Most Recent Articles In Direct, Internet and Catalogue
Latest Direct, Internet and Catalogue Articles
- Polyvore Chief Operating Officer on Evolution of Social Shopping
- Amex, Ledbury Execs Discuss Express Checkout
- Stella & Dot Founders Discuss Selling Brands on Social
More Articles By
LOS ANGELES — Rachel Zoe has joined ShoeDazzle as the online footwear specialist’s chief stylist.
With Zoe, ShoeDazzle chief executive officer and cofounder Brian Lee is following the recipe he honed at ShoeDazzle with Kim Kardashian, The Honest Company with Jessica Alba and LegalZoom with Robert Shapiro of pairing a well-known personality with digital efforts. Zoe’s involvement comes at a critical time for ShoeDazzle, where Lee is trying to steady the ship after a rocky 2012 that saw him return as ceo upon the departure of short-lived ceo Bill Strauss, layoffs and an end to the subscription model it pioneered on the Web.
This story first appeared in the January 8, 2013 issue of WWD. Subscribe Today.
“It is really taking things to the next level in terms of elevating the brand of ShoeDazzle and some of the other offerings we are going to be having soon,” said Lee. “I don’t think there is anybody else in the world who understands trend as well as Rachel. I think we are bringing in the very best, and I think that elevates the style aspect of ShoeDazzle.”
Before signing Zoe, ShoeDazzle surveyed about 50,000 of its customers on whom they’d take stylist advice from. “Rachel Zoe was number one on the list by far. There was no second place,” Lee said.
Zoe, whose online reach already extends across daily newsletter The Zoe Report, Web site rachelzoe.com and Gap Inc.-owned e-tailer Piperlime, said ShoeDazzle’s affordability — most of its shoes are priced at $39.95 — appealed to her. “We really live by the same mantra that everybody can have style and be on trend, take chances and luxury can be affordable. You don’t have to have massive budgets to look great,” she said. “Affordable luxury and fashion is something I wish I had more of when I was coming up in this business and just craving style, and all I really had were thrift shops.”
E-mails with product selections and style guidance from Zoe will be sent to ShoeDazzle’s members starting this month. Also this month, a television commercial with Zoe will begin airing. Santa Monica, Calif.-based ShoeDazzle is closing in on 15 million members, according to Lee, up from 13 million last year. Its revenues climbed 80 percent to $100 million last year and strong growth is forecast again this year. “We are growing nicely every year. This year, I expect nothing different,” said Lee. ShoeDazzle was launched in 2009 and has raised more than $60 million in venture funding.
Among its demographic of 18- to 32-year-old women, Lee noted that ShoeDazzle has a 45 percent awareness level, but Zoe may certainly help make inroads in the 55 percent that don’t know ShoeDazzle, especially with season five of “The Rachel Zoe Project” set to premiere in the spring on Bravo. Discussing the upcoming season, Zoe said, “It is a very, very different show in a very good way in my opinion. There is no petty drama. It is kind of a big lovefest at my company and obviously within my family. It is really a bit more intelligent I would say. It gives more insight into a business and being a working mom.”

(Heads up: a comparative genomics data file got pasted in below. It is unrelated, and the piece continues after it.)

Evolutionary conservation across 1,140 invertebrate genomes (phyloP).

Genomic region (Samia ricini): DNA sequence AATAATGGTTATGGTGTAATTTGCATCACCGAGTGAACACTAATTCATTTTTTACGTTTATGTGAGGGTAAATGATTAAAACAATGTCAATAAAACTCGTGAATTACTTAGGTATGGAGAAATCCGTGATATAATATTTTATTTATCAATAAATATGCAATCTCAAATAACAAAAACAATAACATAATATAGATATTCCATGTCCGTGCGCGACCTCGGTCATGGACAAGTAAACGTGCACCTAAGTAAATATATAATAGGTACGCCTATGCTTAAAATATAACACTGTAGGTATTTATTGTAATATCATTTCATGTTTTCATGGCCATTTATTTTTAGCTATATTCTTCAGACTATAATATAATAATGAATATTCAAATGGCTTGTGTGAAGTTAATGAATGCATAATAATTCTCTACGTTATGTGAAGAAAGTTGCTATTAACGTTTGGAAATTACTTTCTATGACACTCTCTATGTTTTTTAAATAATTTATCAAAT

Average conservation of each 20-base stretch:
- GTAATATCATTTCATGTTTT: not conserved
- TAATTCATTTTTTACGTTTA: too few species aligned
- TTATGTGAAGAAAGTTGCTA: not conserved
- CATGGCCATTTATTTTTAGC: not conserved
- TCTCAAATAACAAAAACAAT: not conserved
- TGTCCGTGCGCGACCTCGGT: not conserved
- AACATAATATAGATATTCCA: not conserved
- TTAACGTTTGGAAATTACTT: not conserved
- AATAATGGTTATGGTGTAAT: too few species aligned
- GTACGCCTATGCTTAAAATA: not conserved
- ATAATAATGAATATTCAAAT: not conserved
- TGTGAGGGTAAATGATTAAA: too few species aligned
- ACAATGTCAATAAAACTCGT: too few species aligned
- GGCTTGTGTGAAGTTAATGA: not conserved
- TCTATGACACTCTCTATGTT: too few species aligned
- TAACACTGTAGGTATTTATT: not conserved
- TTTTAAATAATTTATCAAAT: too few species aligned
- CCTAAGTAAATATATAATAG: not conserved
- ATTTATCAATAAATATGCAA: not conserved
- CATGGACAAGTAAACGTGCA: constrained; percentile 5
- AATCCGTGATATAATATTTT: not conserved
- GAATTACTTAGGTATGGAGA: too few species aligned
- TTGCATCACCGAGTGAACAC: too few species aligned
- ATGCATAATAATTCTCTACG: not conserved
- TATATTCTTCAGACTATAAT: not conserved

ShoeDazzle, which has sparked a tidal wave of entrants into the online subscription space, rattled industry observers when it dropped subscriptions last year under the leadership of former ProFlowers ceo Strauss. With subscriptions stopped, ShoeDazzle resembled more typical e-commerce players and pushed into categories beyond footwear such as dresses and lingerie. Lee is reversing course on those moves, focusing on ShoeDazzle’s footwear and considering a resumption of subscriptions. Shoes constitute 80 percent of ShoeDazzle’s business, with handbags and jewelry accounting for the rest. It features 50 to 60 new footwear stockkeeping units each month.
“We had tremendous, tremendous followers in terms of customers who absolutely love the membership. We know who those customers are. Will they rejoin a membership? Most likely,” said Lee.
Asked about whether subscriptions inhibit a company’s long-term growth potential, one reason given for ShoeDazzle’s break with subscriptions, Lee didn’t foresee a problem. “Do I think a subscription business can’t get to $1 billion? Absolutely not. It can,” he said. “It depends on the product. Subscriptions only work in two areas: Where there is an absolute need for it or an absolute desire for it.”
Lee is thought of as an entrepreneur who has an appetite for creating companies, but he emphasized he is committed to sticking around at ShoeDazzle to make it work. “For my wife Mira and myself, we wanted ShoeDazzle to become this vision that we set out to do, and we just felt to get to that vision, I had to come back,” he said, adding, “My main two focuses are ShoeDazzle and The Honest Company. I told my wife I’m done starting companies.”